In Legacy of Loneliness Laura Davis responds to the history of female artists, herself included, working within the field of sculpture. The exhibit features a site-specific wall painting, two furniture based assemblage sculptures, a self portrait, and an installation of small wall works. Also shown for the first time are a series of Davis’ large graphite drawings on Stonehenge paper that layer the imagery found in such canon-establishing art anthologies such texts as Albert E. Elsen’s 1974 edition of Origins of Modern Sculpture, Pioneers and Premises.
Legacy of Loneliness is accompanied by “The Reproduction of Certain Senses,” an essay on the exhibition by artist and critic Matt Morris. Download the extended version of the essay, here.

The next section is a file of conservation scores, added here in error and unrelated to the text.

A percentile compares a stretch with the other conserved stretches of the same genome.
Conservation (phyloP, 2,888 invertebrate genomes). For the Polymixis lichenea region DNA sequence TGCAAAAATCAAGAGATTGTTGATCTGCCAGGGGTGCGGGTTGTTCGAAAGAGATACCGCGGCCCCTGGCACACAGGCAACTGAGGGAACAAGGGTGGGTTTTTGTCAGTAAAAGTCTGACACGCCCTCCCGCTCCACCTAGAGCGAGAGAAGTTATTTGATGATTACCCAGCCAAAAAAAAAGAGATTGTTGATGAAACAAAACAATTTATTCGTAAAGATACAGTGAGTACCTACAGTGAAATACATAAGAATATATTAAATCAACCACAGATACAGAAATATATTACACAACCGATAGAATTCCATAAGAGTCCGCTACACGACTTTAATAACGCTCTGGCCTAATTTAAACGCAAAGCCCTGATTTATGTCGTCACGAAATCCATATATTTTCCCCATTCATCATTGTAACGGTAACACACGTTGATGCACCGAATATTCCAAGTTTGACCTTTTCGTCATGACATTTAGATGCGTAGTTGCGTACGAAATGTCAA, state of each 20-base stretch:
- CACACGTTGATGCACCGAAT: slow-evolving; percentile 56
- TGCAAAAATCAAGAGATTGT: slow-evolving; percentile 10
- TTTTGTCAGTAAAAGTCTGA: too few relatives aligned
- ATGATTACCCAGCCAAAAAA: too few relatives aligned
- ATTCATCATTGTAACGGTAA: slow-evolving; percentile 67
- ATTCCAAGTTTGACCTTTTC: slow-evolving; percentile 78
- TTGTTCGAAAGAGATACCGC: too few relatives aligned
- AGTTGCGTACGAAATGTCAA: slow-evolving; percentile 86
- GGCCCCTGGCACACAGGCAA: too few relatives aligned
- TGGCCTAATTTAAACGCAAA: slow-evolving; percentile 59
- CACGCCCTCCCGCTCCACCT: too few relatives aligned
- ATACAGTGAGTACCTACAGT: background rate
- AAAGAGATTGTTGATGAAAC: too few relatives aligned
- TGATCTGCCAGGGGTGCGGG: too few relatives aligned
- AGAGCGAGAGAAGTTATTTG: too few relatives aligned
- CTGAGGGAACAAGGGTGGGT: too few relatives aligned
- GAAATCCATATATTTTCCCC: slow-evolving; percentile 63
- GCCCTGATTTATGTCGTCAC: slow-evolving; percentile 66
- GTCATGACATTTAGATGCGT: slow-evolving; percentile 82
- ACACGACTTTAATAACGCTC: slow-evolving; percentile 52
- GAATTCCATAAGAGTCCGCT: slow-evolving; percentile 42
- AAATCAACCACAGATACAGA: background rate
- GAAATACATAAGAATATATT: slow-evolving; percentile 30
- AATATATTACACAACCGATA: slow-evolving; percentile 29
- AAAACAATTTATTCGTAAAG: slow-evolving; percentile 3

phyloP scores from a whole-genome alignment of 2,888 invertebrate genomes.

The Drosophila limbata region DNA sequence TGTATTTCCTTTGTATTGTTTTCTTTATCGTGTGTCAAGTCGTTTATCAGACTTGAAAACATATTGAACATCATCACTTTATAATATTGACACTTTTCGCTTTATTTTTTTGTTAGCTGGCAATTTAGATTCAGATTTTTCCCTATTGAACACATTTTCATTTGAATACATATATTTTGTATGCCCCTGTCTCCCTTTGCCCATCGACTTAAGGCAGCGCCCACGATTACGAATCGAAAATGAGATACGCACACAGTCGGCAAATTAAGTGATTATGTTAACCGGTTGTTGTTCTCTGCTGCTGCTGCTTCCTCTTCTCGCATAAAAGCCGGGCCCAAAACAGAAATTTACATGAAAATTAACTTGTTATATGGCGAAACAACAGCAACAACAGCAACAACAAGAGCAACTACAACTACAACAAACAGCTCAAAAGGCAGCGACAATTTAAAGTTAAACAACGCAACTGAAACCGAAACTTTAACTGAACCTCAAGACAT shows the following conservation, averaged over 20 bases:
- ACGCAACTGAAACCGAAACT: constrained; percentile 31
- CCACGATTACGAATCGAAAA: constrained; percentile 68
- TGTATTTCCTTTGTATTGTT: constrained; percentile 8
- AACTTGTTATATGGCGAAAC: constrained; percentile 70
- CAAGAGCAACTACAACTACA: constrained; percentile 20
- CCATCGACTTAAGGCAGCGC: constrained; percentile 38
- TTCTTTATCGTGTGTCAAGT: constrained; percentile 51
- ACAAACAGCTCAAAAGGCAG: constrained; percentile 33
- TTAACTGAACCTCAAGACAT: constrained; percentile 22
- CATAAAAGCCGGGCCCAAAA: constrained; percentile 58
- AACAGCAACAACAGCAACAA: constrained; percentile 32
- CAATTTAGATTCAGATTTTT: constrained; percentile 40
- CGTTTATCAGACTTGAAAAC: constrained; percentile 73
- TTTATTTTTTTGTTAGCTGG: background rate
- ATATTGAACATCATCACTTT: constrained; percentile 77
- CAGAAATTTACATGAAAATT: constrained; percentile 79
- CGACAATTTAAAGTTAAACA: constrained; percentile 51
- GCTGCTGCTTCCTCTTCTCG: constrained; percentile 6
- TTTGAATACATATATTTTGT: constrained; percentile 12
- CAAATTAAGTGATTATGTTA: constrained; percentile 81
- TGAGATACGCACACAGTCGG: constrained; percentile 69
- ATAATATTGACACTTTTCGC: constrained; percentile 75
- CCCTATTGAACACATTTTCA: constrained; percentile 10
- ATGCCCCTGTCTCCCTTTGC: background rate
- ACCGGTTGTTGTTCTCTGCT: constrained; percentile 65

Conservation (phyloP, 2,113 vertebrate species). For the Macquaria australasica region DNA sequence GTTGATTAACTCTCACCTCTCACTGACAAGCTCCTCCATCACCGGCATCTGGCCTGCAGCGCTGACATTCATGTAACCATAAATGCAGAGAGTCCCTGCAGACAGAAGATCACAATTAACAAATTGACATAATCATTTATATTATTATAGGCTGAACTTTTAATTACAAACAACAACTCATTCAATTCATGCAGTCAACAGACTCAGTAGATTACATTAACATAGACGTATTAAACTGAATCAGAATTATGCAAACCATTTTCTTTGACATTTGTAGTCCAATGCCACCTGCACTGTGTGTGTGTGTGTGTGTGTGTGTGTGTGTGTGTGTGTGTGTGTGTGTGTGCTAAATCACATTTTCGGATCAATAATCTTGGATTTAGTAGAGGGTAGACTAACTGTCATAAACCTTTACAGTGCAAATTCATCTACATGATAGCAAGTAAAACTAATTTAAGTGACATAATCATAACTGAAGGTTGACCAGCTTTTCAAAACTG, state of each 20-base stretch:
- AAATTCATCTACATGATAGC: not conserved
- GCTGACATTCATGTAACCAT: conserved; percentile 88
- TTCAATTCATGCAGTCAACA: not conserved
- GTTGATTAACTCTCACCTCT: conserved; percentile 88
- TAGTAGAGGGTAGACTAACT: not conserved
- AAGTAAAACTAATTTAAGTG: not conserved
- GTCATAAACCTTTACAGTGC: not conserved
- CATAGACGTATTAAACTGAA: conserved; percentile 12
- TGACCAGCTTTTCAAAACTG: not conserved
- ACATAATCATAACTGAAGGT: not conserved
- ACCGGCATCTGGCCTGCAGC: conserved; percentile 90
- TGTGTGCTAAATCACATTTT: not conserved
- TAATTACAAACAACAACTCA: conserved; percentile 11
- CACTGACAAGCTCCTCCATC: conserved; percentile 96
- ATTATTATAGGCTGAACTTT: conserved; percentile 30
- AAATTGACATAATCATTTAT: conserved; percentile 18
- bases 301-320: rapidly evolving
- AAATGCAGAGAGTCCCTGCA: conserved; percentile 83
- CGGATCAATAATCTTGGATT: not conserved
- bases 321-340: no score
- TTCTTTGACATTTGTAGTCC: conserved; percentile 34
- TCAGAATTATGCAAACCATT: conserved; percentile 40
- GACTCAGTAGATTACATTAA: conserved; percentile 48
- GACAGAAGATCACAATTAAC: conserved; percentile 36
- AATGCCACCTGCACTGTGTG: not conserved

Laura Davis is a Chicago based artist whose work examines the intersection of craft, design and art by using sculpture, drawing and installation to disturb notions of value and context. Recent solo exhibitions include Legacy of Loneliness, Threewalls, Chicago and Histrionic Restoration, Elmhurst Art Museum, Elmhurst, IL. Recent group exhibitions include The Party’s Over, Soap Factory, Minneapolis, MN; Homebodies, Museum of Contemporary Art Chicago; andTwo Histories of the World (Part 2), Hyde Park Art Center, both in Chicago, IL. Her work has been written about in Art in America,Chicago Tribune, Chicago Sun-Times, Art 21 Blog, Art Slant, New City and Artwrit.
In 2015, Davis was awarded an Artadia grant; she was also a nominee for a Joan Mitchell Foundation Emerging Artist Grant. She received her MFA from the University of Chicago in 2004 and her BFA from The Cleveland Institute of Art in 1996. She currently teaches in the departments of Contemporary Practices and Sculpture at the School of the Art Institute of Chicago.